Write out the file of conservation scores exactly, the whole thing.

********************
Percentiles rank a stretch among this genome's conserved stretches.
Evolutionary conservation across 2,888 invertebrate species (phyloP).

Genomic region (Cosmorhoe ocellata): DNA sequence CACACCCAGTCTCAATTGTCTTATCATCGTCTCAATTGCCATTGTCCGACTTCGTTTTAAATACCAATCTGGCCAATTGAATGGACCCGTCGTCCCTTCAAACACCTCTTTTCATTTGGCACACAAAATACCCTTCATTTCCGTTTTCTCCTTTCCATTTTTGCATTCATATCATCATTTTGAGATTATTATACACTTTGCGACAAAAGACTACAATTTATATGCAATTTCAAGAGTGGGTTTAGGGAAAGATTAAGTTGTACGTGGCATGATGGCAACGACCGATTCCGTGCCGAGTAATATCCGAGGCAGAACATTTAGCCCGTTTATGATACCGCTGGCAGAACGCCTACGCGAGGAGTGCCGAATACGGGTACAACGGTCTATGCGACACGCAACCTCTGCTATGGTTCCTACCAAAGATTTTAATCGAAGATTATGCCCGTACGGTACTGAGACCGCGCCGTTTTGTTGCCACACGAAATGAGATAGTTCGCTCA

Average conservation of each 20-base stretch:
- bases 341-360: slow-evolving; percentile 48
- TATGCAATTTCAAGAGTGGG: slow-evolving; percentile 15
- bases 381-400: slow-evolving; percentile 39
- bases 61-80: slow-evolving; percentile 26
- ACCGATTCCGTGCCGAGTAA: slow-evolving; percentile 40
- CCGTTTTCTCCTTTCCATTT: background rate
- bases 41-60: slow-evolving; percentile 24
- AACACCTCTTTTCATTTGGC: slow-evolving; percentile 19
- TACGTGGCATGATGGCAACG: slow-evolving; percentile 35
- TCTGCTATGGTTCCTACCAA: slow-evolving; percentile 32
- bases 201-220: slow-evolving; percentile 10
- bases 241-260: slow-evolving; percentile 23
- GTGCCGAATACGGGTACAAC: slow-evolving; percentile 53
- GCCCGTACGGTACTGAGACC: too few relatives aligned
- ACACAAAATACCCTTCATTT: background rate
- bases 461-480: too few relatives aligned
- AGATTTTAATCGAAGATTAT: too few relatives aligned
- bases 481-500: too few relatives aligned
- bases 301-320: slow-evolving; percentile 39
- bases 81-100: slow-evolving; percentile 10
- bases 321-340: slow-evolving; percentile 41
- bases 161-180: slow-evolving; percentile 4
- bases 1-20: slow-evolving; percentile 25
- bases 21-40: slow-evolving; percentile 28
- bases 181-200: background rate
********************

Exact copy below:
Percentiles rank a stretch among this genome's conserved stretches.
Evolutionary conservation across 2,888 invertebrate species (phyloP).

Genomic region (Cosmorhoe ocellata): DNA sequence CACACCCAGTCTCAATTGTCTTATCATCGTCTCAATTGCCATTGTCCGACTTCGTTTTAAATACCAATCTGGCCAATTGAATGGACCCGTCGTCCCTTCAAACACCTCTTTTCATTTGGCACACAAAATACCCTTCATTTCCGTTTTCTCCTTTCCATTTTTGCATTCATATCATCATTTTGAGATTATTATACACTTTGCGACAAAAGACTACAATTTATATGCAATTTCAAGAGTGGGTTTAGGGAAAGATTAAGTTGTACGTGGCATGATGGCAACGACCGATTCCGTGCCGAGTAATATCCGAGGCAGAACATTTAGCCCGTTTATGATACCGCTGGCAGAACGCCTACGCGAGGAGTGCCGAATACGGGTACAACGGTCTATGCGACACGCAACCTCTGCTATGGTTCCTACCAAAGATTTTAATCGAAGATTATGCCCGTACGGTACTGAGACCGCGCCGTTTTGTTGCCACACGAAATGAGATAGTTCGCTCA

Average conservation of each 20-base stretch:
- bases 341-360: slow-evolving; percentile 48
- TATGCAATTTCAAGAGTGGG: slow-evolving; percentile 15
- bases 381-400: slow-evolving; percentile 39
- bases 61-80: slow-evolving; percentile 26
- ACCGATTCCGTGCCGAGTAA: slow-evolving; percentile 40
- CCGTTTTCTCCTTTCCATTT: background rate
- bases 41-60: slow-evolving; percentile 24
- AACACCTCTTTTCATTTGGC: slow-evolving; percentile 19
- TACGTGGCATGATGGCAACG: slow-evolving; percentile 35
- TCTGCTATGGTTCCTACCAA: slow-evolving; percentile 32
- bases 201-220: slow-evolving; percentile 10
- bases 241-260: slow-evolving; percentile 23
- GTGCCGAATACGGGTACAAC: slow-evolving; percentile 53
- GCCCGTACGGTACTGAGACC: too few relatives aligned
- ACACAAAATACCCTTCATTT: background rate
- bases 461-480: too few relatives aligned
- AGATTTTAATCGAAGATTAT: too few relatives aligned
- bases 481-500: too few relatives aligned
- bases 301-320: slow-evolving; percentile 39
- bases 81-100: slow-evolving; percentile 10
- bases 321-340: slow-evolving; percentile 41
- bases 161-180: slow-evolving; percentile 4
- bases 1-20: slow-evolving; percentile 25
- bases 21-40: slow-evolving; percentile 28
- bases 181-200: background rate